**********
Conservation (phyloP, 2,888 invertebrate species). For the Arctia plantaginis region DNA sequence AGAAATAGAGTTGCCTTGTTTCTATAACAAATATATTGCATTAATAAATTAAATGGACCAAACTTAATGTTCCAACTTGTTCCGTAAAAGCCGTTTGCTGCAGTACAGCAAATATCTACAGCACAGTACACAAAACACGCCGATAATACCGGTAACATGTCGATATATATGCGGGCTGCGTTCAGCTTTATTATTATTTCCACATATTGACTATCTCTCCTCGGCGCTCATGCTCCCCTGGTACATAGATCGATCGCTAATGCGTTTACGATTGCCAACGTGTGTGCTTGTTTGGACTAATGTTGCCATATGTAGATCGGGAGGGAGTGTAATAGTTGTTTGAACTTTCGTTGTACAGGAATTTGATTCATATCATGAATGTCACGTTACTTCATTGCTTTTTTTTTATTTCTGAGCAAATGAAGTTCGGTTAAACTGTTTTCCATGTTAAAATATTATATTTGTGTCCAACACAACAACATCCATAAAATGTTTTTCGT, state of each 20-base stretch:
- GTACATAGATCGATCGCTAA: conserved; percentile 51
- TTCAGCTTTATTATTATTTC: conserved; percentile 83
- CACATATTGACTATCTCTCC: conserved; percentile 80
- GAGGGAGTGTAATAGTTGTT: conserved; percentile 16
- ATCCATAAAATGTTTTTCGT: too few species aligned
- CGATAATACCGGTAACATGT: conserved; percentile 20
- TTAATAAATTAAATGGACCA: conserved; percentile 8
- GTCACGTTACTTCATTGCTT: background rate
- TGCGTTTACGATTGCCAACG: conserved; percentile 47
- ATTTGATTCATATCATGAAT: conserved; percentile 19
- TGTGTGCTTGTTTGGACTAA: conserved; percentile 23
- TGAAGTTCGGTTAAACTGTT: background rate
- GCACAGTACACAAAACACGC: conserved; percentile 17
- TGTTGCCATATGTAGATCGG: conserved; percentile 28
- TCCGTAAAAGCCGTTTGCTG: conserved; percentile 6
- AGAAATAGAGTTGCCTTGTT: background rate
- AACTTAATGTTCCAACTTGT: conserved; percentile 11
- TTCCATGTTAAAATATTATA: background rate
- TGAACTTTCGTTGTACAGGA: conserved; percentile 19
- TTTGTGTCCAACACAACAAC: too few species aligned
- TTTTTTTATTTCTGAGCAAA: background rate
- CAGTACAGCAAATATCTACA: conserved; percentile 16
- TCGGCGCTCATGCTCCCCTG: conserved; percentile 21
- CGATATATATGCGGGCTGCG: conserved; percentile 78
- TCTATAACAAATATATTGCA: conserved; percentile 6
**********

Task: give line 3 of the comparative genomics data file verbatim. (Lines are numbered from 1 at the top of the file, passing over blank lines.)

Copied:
- TTCAGCTTTATTATTATTTC: conserved; percentile 83